Kathy Bozzuti-Jones is Associate Director for Faith Formation at Trinity Wall Street. This article first appeared in the Fall 2011 issue of “Trinity News: The Magazine for Trinity Wall Street.” Used with permission.
Planning Family Worship
It’s not difficult to create worship services with children, youth and families in mind. It just involves intentional planning.
1. Start by being clear about your purpose
The formation of hearts and minds and souls in community. From this will follow intentionality about the content of the service. For me, the “stuff” of Christian family liturgy is hospitality, compassionate loving, mystery, inclusivity, social justice and servant leadership.
2. Involve the whole community
Especially involve parents and children in service-planning. Together, think through the many points of contact (before, during and after a Eucharistic celebration) where a subtle gesture of welcome can be incorporated.
3. Invite families to greet at the church doors
Or better yet, just outside the church doors.
4. Consider the service bulletin
When compiling the order of service and leaflet, make it easy to follow and include something for non-readers.
5. Place the children’s choir in the pews
Done strategically, this helps to keep the singing hearty and welcomes choristers to participate freely and informally.
6. Circle the altar
Invite children and youth to encircle the altar at the consecration in order to witness the liturgical action up close. This says, “You are a vital part of what is happening here. Christ’s life and sacrifice are at the center of our communal life. Be present to this intimate moment of passion and beauty.”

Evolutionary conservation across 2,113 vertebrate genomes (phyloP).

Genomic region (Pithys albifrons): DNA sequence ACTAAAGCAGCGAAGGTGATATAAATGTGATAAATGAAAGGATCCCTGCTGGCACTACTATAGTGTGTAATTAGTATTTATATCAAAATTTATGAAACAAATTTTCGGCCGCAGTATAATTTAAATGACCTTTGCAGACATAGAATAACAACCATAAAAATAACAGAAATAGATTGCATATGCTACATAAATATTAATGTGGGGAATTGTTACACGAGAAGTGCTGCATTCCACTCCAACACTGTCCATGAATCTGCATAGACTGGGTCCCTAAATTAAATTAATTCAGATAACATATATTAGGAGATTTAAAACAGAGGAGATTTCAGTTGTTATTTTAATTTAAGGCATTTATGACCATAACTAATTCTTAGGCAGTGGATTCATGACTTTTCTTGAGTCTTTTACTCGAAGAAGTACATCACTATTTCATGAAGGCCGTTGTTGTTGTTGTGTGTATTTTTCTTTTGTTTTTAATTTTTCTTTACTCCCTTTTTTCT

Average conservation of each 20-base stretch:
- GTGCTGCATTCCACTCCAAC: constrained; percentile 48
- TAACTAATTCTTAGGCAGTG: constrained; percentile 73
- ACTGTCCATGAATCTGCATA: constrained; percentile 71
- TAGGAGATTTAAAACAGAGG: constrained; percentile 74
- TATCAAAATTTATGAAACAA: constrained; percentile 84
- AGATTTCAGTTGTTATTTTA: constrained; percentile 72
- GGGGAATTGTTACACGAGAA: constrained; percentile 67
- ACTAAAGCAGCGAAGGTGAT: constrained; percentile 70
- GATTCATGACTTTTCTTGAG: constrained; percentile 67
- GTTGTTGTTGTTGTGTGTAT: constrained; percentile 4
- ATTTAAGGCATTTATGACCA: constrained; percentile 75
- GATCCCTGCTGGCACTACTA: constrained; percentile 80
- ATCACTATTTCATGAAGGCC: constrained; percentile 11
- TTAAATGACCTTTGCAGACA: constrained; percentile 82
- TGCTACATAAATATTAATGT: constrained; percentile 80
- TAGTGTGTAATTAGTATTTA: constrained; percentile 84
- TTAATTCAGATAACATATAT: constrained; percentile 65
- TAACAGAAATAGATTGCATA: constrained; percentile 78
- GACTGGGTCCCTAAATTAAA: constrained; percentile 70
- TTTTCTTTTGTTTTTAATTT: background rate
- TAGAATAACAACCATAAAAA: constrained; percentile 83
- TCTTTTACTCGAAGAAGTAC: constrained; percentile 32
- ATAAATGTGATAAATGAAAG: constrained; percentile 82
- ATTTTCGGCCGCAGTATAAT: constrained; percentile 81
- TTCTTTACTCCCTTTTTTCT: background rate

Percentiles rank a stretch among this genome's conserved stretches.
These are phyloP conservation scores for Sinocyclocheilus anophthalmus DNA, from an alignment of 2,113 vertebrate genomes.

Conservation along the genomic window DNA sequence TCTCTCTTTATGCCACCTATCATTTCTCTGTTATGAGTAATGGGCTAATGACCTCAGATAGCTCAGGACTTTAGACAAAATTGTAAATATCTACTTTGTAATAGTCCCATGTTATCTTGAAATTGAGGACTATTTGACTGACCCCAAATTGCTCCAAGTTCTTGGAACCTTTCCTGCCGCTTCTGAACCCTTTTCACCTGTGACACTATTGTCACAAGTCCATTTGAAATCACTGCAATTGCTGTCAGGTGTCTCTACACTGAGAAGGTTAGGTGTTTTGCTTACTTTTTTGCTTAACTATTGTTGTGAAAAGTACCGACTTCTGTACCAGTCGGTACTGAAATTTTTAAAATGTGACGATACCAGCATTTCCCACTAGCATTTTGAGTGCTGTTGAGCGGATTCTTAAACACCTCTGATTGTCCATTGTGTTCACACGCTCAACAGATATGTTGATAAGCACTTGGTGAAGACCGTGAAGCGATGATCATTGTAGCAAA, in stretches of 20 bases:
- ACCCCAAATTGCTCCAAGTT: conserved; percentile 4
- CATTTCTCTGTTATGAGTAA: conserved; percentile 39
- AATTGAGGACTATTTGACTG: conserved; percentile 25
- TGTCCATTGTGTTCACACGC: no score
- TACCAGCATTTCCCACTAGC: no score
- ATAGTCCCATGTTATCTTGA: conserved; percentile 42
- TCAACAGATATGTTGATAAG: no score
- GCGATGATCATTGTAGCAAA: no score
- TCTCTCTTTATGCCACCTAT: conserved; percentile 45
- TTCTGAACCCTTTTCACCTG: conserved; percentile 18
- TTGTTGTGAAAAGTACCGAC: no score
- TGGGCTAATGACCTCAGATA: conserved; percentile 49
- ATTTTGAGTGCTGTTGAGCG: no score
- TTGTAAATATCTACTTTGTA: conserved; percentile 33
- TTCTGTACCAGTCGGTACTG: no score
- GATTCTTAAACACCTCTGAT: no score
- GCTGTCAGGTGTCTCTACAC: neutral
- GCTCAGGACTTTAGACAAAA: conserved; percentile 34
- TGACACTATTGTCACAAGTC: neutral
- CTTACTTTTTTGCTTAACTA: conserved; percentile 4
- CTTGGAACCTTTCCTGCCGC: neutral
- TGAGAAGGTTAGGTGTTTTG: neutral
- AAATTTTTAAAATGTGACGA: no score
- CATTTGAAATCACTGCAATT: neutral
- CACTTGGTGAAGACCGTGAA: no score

7. Involve youth and children in the distribution of the Eucharistic bread
Can you imagine the power of inviting children and youth to move from the circle at the altar out into the congregation with pieces of bread to share, first with their families, and then to their neighbors? The lesson is that you are trusted, you are called to serve, and we are one family.
8. Make every moment a teaching moment
I have used a large, brightly-colored El Salvadoran cross in an interactive object lesson on Good Friday. On it are painted multiple roads leading to the central figure of Jesus. After the lesson, Sunday School teachers gave out similar, small cross necklaces to each child seated around me. They were surprised and delighted to learn that the cross necklaces in their hands were meant not for themselves, but for the person beside them. The simple gesture of donning necklaces on each other becomes a lesson about noticing the person next to you, giving and receiving, and putting the other first – deepening the imagery of cross and community.
9. Lose the phrase “for children” in all liturgical settings.
What we are doing is the work of the people – together. Let the “Good Friday Service for Children” become “Good Friday with Children, Youth and Families.” In swapping out the preposition “for,” you include and honor all participants, while suggesting that this is a shared project to which we are called by virtue of our Baptism.